Can Losing Your Sense of Smell Affect Your Sex Life?
Science

Can Losing Your Sense of Smell Affect Your Sex Life?

Published
Mar 04, 2021
Author
Rebecca Decynzski

A once-niche problem has new relevance.

In 1990, it was believed that just 1% of the U.S. population—or, about 2.5 million Americans—suffered from a symptom known as anosmia: loss of smell. Of course, in 2021, that number has undoubtedly increased, as many of those who have contracted COVID-19 have experienced it first-hand—and some, now mostly recovered, are still dealing with it as the one lingering aftermath.

The now-increased awareness of this symptom that is typically more common in the older part of the population has led us to explore an unexpected connection: Can losing your sense of smell affect your sex life?

As it turns out, yes—and negatively, according to a study published in 2021. Focusing on community-dwelling older adults in the United States, researchers found that a decrease in olfactory function was correlated to a decrease in sexual motivation (aka, desire), as well as a decrease in emotional satisfaction with sex. It didn’t, however, affect the frequency of sex or physical pleasure.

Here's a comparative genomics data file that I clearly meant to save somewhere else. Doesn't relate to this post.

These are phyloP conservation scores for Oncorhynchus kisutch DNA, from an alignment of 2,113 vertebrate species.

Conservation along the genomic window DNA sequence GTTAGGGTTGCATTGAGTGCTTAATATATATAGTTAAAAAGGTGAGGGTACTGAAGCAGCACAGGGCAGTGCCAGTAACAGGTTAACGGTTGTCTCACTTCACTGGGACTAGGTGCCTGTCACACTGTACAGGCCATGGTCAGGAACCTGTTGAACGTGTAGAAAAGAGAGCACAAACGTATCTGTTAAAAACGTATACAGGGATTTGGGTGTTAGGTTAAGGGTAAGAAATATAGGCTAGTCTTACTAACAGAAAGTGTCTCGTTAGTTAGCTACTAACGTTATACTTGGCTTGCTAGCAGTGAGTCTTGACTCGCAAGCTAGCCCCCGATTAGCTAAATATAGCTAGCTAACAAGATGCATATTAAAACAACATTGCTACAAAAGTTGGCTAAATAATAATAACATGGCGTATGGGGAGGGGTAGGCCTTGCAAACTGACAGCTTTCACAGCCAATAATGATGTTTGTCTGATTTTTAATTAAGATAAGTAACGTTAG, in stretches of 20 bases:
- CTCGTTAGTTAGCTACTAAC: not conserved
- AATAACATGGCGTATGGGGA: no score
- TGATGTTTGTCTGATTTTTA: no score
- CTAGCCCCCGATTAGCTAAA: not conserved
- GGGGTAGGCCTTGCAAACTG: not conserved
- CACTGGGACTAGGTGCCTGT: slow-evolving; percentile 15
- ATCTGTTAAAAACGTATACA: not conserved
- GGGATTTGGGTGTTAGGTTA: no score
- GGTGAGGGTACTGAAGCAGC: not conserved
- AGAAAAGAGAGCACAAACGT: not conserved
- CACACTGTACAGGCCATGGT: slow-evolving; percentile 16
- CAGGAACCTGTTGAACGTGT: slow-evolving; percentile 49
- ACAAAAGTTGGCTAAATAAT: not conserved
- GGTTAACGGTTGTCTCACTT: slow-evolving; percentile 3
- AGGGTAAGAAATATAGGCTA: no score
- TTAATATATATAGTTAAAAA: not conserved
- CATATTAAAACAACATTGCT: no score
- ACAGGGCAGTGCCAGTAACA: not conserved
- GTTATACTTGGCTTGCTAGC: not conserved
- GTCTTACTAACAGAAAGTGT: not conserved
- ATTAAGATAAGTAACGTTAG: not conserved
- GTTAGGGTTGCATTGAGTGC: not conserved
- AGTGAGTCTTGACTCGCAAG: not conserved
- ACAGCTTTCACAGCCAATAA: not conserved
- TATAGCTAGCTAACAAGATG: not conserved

It seems, then, that scent has an important role not just in attraction, but in the way we process sexual encounters on an emotional level. And that shouldn’t be too surprising. Pheromones—chemical signals that are given off by the body—are believed to play a role in making you seem more desirable to your partner—so if you can’t process those that your partner is giving off, you may feel less engaged in the moment. It’s not that you’re no longer attracted to them—but beauty, on some scientific level, maybe in the nose of the beholder.

Because scent is so tied to memory, the sudden loss of it can also eliminate several emotional cues that you might not normally think about: The smell of a partner’s pillow, the scent of their skin, their body wash, or fragrance. To experience intimacy without these markers that, especially with a longtime partner, may be processed as a kind of comfort, can understandably make you feel like something is missing.

So while anosmia is now in the spotlight, as more people across different demographics experience the phenomenon for the first time, it’s been a big factor that has made sexual satisfaction (on some levels) even more challenging for older adults than it already is. And especially when aging is the cause, anosmia isn’t necessarily treatable (even with that viral burnt orange trick).

What you can do—in the absence of this sense—is perhaps make the most of the senses that you do have, whether that means rolling around on your silkiest sheets, setting some mood lighting, or turning on a song that takes you back.

Can Losing Your Sense of Smell Affect Your Sex Life?

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